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Tom Barkin

What’s Sidelining Women?

Tom Barkin

Oct. 21, 2021

Tom Barkin

President, Federal Reserve Bank of Richmond

Engage Summit 2021
Washington, D.C.

Highlights:


  • The idea of “same storm, different boats” has rarely been more evident. That makes this recovery a good and necessary time to discuss how to bolster women’s economic security.
  • Of the roughly 100 million adults out of the labor force, almost 60 percent are women. For many, opting out of work is the right decision, but there are others who would prefer to work if not for barriers in their way.
  • The pandemic exposed barriers that have a more significant impact on those with more fragile economic security: family care, mismatches, incentives and health.
  • All across the country, employers are looking for workers and asking how they can engage them. That makes this a unique opportunity to tackle the barriers keeping women out of the labor force.

For most of us, the word that defines the past 19 months is “uncertainty.” Remember last March, we were asking: How does COVID-19 spread? How long can our economy be shut down? Will we ever find an effective treatment or vaccine? And the uncertainty persists today: Will there be a new variant? When will supply chain disruptions clear?

Such extended uncertainty is exhausting, even for those of us with good, stable jobs. And women working in low-wage, high-personal contact roles and those caring for young children have even more questions: Will my employer survive? How will I stay safe at work? Who is going to take care of my kids if they’re quarantined from school? The idea of “same storm, different boats” has rarely been more evident. That makes this recovery a good and necessary time to discuss how to bolster women’s economic security — how to shore up those boats.

Today I want to focus on a decision that plays an important role in women’s economic security: participating in the labor market. Before I go further, I should note that the views I express are my own and not necessarily those of my colleagues on the Federal Open Market Committee (FOMC) or in the Federal Reserve System. Of the roughly 100 million adults out of the labor force, almost 60 percent are women.1 Some are students, some are retired, some live with a disability, and some prefer being home with their kids or parents. For many, opting out of work is the right decision for that moment in their lives. But there are others who would prefer to work if not for barriers in their way and for whom work would provide financial stability now and into retirement.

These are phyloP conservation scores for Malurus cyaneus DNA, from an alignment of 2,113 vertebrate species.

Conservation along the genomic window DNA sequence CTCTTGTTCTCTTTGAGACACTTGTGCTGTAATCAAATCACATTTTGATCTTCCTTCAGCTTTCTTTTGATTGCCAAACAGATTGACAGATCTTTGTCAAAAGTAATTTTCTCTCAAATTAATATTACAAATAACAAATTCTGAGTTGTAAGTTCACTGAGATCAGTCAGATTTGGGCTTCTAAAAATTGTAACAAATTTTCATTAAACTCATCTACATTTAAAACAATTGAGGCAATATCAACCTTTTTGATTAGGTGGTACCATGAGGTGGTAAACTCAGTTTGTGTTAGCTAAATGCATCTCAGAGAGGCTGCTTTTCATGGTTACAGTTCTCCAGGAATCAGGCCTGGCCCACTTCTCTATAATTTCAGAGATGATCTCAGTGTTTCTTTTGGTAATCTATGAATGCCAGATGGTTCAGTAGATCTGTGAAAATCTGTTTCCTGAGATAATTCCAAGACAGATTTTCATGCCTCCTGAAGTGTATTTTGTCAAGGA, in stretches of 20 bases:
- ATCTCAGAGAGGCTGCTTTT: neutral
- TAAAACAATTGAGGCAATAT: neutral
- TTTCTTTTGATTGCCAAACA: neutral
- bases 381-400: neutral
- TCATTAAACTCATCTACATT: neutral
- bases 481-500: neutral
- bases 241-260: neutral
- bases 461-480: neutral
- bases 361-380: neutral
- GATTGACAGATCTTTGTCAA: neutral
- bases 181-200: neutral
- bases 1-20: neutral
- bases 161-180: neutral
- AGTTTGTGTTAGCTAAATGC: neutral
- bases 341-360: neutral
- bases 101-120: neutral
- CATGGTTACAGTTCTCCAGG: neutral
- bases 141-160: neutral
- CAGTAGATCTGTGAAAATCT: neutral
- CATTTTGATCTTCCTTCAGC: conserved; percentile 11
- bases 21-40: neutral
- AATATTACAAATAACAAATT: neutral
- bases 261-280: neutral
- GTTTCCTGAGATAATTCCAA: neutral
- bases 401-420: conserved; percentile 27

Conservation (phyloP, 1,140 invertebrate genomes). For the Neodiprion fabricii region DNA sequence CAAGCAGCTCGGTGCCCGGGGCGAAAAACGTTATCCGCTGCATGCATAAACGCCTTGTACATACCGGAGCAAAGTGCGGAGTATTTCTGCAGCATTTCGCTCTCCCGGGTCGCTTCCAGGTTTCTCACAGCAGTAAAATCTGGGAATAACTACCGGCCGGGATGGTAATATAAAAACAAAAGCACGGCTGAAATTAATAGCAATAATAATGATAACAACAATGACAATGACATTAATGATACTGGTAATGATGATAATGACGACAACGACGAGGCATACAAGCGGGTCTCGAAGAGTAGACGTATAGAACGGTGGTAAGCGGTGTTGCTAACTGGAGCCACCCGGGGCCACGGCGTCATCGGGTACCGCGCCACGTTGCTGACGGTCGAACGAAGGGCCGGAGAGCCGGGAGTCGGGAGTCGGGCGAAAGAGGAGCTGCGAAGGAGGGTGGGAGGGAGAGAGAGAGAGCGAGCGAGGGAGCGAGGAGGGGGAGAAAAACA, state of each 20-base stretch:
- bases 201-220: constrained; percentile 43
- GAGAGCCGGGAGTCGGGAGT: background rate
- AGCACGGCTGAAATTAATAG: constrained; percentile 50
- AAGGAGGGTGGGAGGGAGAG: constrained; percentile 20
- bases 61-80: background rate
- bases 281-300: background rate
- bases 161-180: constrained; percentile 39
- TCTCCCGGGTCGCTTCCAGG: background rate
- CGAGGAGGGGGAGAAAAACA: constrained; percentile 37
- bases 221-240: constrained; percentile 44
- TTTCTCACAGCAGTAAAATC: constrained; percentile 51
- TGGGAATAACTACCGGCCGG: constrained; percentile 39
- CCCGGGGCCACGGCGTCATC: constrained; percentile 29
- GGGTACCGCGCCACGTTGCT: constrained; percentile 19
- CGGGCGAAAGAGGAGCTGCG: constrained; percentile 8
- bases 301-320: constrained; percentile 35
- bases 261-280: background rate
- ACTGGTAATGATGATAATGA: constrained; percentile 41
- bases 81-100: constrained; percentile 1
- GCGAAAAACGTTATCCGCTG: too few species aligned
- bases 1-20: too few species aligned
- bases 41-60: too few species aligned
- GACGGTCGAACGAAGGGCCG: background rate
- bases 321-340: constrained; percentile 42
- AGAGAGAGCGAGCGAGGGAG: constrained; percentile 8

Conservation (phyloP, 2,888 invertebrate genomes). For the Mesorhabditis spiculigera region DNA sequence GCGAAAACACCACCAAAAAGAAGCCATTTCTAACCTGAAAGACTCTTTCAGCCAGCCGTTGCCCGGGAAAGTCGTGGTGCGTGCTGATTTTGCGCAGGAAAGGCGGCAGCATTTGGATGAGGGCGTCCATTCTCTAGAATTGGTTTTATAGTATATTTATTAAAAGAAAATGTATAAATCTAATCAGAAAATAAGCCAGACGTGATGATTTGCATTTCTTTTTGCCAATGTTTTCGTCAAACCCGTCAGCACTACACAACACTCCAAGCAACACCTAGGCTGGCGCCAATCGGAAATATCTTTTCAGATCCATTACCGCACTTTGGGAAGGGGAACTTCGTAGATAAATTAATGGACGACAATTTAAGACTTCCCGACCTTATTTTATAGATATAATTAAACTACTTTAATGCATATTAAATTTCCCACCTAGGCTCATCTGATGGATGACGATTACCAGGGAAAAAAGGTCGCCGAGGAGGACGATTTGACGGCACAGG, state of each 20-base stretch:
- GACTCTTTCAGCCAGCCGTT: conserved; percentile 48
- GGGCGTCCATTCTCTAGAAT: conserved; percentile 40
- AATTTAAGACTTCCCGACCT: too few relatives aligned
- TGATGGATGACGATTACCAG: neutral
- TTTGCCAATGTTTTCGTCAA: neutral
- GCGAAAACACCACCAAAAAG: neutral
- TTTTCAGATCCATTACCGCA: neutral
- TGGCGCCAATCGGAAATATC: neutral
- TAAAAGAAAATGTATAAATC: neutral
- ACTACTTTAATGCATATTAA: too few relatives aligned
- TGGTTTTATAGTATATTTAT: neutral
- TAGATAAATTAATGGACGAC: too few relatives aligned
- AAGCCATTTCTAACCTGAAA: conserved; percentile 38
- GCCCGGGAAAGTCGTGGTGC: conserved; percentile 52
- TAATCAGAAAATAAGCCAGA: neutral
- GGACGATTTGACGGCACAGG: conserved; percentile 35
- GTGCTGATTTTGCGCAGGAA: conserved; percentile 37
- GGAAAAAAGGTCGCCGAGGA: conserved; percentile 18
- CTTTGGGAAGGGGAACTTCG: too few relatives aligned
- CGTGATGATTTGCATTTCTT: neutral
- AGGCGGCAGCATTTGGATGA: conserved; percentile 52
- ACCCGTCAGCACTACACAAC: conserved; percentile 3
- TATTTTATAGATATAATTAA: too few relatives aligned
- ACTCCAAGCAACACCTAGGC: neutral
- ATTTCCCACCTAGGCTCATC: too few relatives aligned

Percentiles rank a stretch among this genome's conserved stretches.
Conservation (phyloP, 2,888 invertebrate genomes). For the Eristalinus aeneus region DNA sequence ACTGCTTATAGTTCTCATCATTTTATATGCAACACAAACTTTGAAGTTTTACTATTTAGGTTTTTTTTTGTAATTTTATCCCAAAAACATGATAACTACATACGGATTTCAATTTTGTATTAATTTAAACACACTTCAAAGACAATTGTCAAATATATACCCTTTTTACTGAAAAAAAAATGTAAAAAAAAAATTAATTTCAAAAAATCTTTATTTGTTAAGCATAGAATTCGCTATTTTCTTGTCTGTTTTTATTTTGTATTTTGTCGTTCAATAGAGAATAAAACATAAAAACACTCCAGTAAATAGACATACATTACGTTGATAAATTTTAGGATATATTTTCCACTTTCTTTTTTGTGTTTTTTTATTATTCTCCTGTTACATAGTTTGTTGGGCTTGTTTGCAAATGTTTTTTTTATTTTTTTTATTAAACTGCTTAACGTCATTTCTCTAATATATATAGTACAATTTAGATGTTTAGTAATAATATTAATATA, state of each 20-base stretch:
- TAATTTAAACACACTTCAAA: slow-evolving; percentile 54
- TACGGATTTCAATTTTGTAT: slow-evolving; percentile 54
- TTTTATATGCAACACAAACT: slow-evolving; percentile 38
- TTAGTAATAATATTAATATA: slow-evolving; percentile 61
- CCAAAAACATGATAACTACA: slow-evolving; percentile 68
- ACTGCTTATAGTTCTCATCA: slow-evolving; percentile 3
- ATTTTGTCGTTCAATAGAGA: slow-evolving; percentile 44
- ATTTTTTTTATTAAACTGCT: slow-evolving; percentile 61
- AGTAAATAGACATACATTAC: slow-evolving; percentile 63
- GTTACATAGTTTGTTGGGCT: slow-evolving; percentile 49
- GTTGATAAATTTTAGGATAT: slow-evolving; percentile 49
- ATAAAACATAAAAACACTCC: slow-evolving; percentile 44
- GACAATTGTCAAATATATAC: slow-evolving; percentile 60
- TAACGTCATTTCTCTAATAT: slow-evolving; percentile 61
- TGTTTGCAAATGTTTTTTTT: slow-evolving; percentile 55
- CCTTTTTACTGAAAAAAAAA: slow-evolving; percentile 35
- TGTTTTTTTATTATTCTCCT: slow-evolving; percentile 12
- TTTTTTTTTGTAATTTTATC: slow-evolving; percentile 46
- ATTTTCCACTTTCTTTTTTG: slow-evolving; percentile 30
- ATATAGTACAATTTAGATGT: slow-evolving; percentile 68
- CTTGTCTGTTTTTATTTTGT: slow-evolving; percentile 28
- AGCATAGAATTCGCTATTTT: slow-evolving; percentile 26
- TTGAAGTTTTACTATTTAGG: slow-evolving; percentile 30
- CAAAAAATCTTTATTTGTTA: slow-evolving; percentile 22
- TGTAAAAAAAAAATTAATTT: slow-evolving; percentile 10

We’ve seen a lot of progress in women’s labor force participation since the mid-20th century. It’s risen across all ages, races, ethnicities, marital statuses and education levels. And the increase has been a boon for our country. It contributed to economic growth and rising household incomes and offset long-term declines in men’s participation.

But the dramatic increase since the 60s has not been an uninterrupted climb, and it’s not guaranteed to continue. In fact, between 1997 and 2015, the participation rate for prime-age women in the United States dropped almost 3 percentage points. Women with a high school degree or less saw the largest drop. It took a historic economic expansion and tight labor market to reverse that decline. By late 2019, participation had returned to 1997 levels. But this rise in participation didn’t mean that all the barriers had been addressed. Nothing made that more clear than the pandemic.

In just two months, from February to April 2020, we erased the gains we’d seen in women’s labor force participation since 2015. Unlike the Great Recession, which primarily affected male-dominated sectors such as manufacturing and construction, the COVID-19 recession disrupted the majority-female service sector. More than 12 million jobs held by women disappeared, and we saw a corresponding decline in participation as many women didn’t seek new employment. This was especially the case for women with very young children; despite being only 10 percent of the pre-pandemic workforce, they accounted for nearly 25 percent of the COVID-19 employment decline.2

We have made progress since last April. However, not all women have recovered equally. Women with a bachelor’s degree have seen a strong recovery — one stronger than men with the same level of education. In contrast, women with lower levels of education lag not only college-educated women, but also their male peers. For women with only a high school diploma, the remaining gap relative to the February 2020 participation rate is more than double that of peer men. Minority women also lag their male peers.

The pandemic exposed barriers that have a more significant impact on those with more fragile economic security — those with less sturdy boats. In my conversations, I hear about four key barriers: family care, mismatches, incentives and health.

Let’s look first at family care. The majority of primary caregivers are women, and the pandemic has spotlighted the challenges they face. School closures forced some to stay home. Nursing home outbreaks shifted the focus for those with aging parents. And all of this came in the middle of child care affordability and availability challenges that predated the pandemic and only worsened with lockdowns.

In the past year and a half, we’ve seen some institutions make adjustments. Institutions invested in on-site proctoring programs to enable parents to work. Employers are implementing new benefits like emergency child care. We are also seeing conversations emerge about the longer-run challenges in the child care industry, such as labor shortages and slim margins despite prices many families can’t afford.